’K Sridhar’s book within the book sends the characters and readers chasing connections between the word and the world, prophecy and reality,’ writes Soni Wadhwa.
There is a certain kind of storytelling that washes its hands off its resemblance with reality: it pegs any similarities between the story and reality on coincidence. Threatened by this overdose of cautioning against any attempt at making meaning through connections, readers find it refreshing to read the “inspired by” or “based on” stories that affirm their relationship with the real. But when they begin a novel that opens with an ironical declaration that “all characters in this book are real and, therefore, bear no resemblance to any person living or dead”, the readers know they are in for a treat. Twice Written promises to disrupt the way stories become real, and delivers more than that.
K Sridhar’s recently republished novel opens not only on that defiant note but also with a reflection on the nature of writing itself. As it unfolds with the stories of Prahlad, Ananya and Laila set in the Bombay of the 1980s, it takes the reader on a breathtaking experience of navigating that context with the help of unusual media like those of trains, historical dates, signboards and real estate of Bombay. The three characters meet, converse about books and ideas, come too close, and drift apart as well. God, or Doraiswami, attempts to rewrite and over-write their lives. His book within the book sends the characters and readers chasing connections between the word and the world, prophecy and reality. The resulting novel is an extraordinary story intersecting with the stuff of philosophy, revealing the genius of thinking with the questions of meaning, existence, and experience. This is a palimpsest of the real and the superreal or the supernatural, blending the reality of these lives with the imagination of God.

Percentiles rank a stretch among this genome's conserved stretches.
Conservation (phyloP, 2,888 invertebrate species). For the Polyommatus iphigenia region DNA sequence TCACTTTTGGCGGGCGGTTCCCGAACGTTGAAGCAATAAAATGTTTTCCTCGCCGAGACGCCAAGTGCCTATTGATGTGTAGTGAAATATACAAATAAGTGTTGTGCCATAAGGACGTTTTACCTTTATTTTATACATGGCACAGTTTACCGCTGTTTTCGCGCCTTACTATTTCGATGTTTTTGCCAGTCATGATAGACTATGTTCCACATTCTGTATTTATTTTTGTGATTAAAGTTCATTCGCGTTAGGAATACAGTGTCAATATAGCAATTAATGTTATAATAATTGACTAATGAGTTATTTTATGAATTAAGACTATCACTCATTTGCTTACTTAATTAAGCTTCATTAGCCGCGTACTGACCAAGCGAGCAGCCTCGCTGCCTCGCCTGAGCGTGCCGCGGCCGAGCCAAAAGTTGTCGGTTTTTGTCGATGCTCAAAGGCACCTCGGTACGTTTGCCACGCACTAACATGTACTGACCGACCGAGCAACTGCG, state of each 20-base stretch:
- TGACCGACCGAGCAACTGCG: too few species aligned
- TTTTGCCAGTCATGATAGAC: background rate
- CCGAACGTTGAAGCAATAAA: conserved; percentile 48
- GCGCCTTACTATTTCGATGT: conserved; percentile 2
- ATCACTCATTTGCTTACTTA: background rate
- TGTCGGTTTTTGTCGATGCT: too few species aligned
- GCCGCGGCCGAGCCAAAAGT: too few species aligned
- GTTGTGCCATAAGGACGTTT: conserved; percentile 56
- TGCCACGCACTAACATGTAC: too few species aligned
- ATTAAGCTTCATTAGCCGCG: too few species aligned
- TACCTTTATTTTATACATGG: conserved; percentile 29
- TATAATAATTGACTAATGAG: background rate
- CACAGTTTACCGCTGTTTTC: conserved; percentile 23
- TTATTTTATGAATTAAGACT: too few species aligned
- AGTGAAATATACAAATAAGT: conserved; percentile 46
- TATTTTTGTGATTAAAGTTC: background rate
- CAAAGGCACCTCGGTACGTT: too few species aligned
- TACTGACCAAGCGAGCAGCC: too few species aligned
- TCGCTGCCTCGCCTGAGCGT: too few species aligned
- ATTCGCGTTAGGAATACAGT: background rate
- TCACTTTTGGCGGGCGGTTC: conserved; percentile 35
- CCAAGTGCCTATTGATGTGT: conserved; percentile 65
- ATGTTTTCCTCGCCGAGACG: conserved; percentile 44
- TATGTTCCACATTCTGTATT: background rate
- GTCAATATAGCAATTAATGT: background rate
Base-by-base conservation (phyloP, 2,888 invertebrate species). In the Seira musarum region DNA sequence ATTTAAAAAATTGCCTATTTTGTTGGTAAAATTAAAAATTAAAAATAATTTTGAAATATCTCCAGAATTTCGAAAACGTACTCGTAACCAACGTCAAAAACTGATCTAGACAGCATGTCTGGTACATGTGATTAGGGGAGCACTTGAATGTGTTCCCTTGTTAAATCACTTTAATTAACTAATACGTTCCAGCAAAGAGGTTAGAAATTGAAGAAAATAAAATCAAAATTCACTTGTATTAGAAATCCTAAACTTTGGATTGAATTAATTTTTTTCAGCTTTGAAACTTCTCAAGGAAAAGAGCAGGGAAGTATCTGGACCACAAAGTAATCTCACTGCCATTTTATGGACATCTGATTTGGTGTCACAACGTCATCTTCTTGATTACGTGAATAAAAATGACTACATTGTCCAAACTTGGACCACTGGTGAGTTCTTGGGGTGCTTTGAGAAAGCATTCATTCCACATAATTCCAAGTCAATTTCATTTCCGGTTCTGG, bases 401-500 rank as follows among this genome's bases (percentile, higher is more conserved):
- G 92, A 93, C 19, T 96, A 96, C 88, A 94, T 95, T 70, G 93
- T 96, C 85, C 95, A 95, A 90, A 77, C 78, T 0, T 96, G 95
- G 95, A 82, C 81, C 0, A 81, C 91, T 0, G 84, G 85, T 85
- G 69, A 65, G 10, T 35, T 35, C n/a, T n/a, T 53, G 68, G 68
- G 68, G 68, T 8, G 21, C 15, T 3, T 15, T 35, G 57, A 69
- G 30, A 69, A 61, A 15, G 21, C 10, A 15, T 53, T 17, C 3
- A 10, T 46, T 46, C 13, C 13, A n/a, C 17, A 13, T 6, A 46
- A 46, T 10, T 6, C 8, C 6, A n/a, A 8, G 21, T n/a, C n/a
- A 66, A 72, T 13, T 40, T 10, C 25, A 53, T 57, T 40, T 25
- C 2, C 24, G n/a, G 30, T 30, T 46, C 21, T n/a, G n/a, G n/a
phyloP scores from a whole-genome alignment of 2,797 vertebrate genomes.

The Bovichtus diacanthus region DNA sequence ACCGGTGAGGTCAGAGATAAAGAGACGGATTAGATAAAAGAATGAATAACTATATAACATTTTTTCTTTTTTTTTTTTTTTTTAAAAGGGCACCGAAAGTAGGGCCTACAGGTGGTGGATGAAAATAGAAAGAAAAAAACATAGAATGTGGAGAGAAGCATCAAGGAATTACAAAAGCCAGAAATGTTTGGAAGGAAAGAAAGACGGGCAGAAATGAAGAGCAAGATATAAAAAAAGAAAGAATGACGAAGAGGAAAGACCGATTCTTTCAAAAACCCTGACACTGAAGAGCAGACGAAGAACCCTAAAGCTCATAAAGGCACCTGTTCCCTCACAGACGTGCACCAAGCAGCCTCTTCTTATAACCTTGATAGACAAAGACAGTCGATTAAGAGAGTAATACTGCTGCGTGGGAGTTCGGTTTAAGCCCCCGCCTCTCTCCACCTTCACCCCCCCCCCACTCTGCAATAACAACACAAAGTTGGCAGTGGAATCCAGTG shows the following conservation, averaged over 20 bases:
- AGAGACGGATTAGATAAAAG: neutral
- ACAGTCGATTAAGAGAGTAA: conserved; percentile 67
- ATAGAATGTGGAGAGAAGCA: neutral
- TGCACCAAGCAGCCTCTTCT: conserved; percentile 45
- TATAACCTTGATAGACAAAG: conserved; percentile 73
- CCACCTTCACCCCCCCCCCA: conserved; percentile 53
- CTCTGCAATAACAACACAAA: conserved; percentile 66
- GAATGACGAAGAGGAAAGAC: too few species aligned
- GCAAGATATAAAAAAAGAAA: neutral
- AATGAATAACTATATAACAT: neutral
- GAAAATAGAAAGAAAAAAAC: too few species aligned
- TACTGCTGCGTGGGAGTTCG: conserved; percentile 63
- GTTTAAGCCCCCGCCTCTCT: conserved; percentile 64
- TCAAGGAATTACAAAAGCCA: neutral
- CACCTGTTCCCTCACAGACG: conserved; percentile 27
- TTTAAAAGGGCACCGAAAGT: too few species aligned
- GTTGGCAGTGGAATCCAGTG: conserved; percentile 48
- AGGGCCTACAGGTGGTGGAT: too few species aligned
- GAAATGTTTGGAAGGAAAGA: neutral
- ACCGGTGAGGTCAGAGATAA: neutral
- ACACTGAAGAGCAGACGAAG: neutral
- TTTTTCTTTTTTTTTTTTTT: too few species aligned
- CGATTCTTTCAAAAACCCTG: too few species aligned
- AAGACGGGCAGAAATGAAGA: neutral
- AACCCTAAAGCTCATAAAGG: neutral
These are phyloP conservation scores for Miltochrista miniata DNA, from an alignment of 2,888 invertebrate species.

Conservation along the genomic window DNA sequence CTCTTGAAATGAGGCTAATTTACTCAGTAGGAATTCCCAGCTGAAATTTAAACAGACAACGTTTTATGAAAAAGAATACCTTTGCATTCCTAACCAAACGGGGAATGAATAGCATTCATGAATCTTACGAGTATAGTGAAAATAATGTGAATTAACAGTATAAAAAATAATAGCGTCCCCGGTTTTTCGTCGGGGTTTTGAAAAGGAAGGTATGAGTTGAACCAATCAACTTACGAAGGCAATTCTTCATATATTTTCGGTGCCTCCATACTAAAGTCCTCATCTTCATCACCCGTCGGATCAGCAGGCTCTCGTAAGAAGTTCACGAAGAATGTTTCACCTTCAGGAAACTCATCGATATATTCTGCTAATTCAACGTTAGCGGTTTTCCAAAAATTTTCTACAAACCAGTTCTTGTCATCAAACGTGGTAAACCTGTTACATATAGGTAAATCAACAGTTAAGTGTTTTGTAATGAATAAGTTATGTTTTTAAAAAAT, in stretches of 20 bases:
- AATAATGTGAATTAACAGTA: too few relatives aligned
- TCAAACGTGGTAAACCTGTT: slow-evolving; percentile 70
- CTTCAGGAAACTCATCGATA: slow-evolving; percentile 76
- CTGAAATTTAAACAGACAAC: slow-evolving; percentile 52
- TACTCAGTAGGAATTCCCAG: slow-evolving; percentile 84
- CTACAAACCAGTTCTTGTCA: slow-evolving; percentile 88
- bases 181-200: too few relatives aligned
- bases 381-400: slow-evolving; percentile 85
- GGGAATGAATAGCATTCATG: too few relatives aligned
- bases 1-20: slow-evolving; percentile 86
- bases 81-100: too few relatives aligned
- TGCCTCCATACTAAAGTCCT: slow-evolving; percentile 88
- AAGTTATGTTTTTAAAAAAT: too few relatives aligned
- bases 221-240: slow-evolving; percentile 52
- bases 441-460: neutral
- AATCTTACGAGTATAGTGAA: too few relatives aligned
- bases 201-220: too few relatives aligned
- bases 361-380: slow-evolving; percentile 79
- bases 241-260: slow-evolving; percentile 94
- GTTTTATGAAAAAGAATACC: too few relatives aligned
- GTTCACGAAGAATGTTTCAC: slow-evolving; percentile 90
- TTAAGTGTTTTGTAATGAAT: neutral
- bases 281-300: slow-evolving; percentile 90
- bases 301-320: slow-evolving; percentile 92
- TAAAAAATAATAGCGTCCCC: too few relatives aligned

This glimpse into the novel does not do justice to its thought and style. It does nothing to orient a curious reader to place the book in the tradition of Indian English writing. In the way it gets lucid with the idea of writing and the subject that is written about, it hardly has any predecessor. Most of contemporary writing gets busy with emotion and observation of reality without questioning the parameters of the correspondence between signifier and signified. As a character in the novel puts it,
In our journey on the path of self-realisation, we also become aware that the world as we see it is not real. And our own self, as we see it, is not real. We realise it is all a story. When that realisation is complete, you get the full picture. That is when you can do a reading ... or possibly even writing.
In this sense, the ultimate story is about the story itself. Sridhar’s hero, too, is the story itself and there are several moments in the novel complicating the way reading and writing merge:
Life is a text, and like other texts, it is finite in its length. One can probe the infinity of life not in its length but in its depths. You cannot grieve that you will reach the end of the book and that the story will be over. That is the very nature of something that extends from cover to cover. But you can delve deep into any one page of the book, into any one line, for that matter, and it is in that depth that you can discover infinity – the vastness that gives you freedom from grieving over the limited nature of things.